A walk through America’s history-rich grounds nourishes the body and the mind. This isn’t history woven from tales of legends so tall you feel small by comparison. The best walks tell the story of everyday people with a vision so bold it could cut across mountains, bridge differences and forge resolve in the midst of some very tough odds. Looking for a little inspiration? Walk this way.
There was Ancient Rome. But Ancient America? You bet. Long before it was a “new nation,” America was home to the Pueblos. Among their architectural feats was Pueblo Bonito -- a “Great House” as large as the Roman Colosseum that’s survived more than 1,000 years. Feel the allure of this Native American history as you walk the half mile trail through Pueblo Bonito -- and contemplate what you want to build that could last a very long time.
Relive the early days of America’s struggle for independence with Revolutionary City, Colonial Williamsburg’s daily street theater program. Walk a portion of the nearly one mile-long length of Gloucester Street, enjoying vestiges of colonial life. Witness reenactments, as early citizens debate the Revolution. You’ll be prompted to enter the fray. When asked, “How say ye?” What will you answer?
Boston’s Freedom Trail gets a lot of attention. But Philadelphia’s Old City District also gave eloquent expression to revolutionary times. Start out at Independence Visitor Center; Independence Hall, around the corner, is where George Washington was appointed commander-in-chief of the Continental Army. Less than half a mile away, the Liberty Bell once rang to summon Philadelphians to a public reading of the Declaration of Independence in 1776. At Christ Church Burial Ground, toss pennies onto Benjamin Franklin’s marker for good luck.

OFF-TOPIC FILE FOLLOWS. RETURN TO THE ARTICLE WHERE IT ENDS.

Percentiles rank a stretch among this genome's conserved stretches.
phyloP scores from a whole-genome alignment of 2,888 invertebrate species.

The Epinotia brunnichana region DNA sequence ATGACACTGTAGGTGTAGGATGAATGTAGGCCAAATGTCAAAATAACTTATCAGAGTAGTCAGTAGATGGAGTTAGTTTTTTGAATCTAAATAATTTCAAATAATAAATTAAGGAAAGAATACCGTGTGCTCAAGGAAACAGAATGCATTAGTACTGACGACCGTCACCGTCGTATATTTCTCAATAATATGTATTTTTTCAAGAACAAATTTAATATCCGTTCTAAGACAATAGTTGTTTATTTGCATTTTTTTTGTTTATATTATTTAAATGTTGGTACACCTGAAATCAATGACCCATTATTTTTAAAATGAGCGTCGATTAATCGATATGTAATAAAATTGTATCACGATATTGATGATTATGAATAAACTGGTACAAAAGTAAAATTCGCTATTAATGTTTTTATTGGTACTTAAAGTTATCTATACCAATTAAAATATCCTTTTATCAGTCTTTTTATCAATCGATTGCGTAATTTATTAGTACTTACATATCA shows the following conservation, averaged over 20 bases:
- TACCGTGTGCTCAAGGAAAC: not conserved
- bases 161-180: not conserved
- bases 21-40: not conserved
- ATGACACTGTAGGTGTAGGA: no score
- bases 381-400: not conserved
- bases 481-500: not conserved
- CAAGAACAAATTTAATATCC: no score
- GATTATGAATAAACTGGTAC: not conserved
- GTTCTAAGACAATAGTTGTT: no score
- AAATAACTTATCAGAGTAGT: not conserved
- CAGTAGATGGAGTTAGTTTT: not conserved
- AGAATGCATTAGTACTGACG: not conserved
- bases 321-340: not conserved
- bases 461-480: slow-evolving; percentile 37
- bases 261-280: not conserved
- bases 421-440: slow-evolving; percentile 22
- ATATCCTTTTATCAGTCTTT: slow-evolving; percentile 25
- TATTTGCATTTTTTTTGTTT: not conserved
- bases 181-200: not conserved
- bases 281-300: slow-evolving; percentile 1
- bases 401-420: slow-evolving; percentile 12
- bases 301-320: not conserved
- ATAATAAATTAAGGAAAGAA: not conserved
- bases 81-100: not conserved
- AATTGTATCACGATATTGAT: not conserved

It’s the perfect spot to reflect on your own dreams. Atop Flagstaff Hill in Oregon, survey nearly 7 miles of original wagon ruts still grooved into the arid sagebrush fields. From the 1840s to the 1860s, an estimated 300,000 pioneers -- some would say dreamers -- loaded up their wagons and set out for what they called the “promised land.” These hardy souls survived their share of hardship along the 2,000-mile trek across the Midwest. Retrace their steps at the Oregon Trail Interpretive Park, at Blue Mountain Crossing; a half mile trail leads past wagon grooves still visible in the earth.
Personal vision and sacrifice infuse the memorials along DC’s 2.5-mile stretch known as the National Mall. Ohio postman Roger Durbin lobbied every member of Congress for more than 2 decades to erect the WWII Memorial. Vietnam War Veteran Jan Scruggs contributed his own small savings to launch the Vietnam Veterans Memorial. As you walk the Mall, imagine what you can do through perseverance.
It’s 1965, spring is in the air, and 600 people are on the move seeking the right to vote. The Selma to Montgomery National Historic Trail commemorates this and the subsequent 50-mile trek from Selma to Montgomery, AL, a few weeks later. In Montgomery, visit the parsonage where Martin Luther King’s family lived. Note the nicks on the front porch, vestiges of a bomb meant to derail the civil rights leader; today, a testament to courage.
Sometimes the best way forward is to take a step back. With a stroll through these memorable grounds, that kind of inspiration is all yours -- for the walking.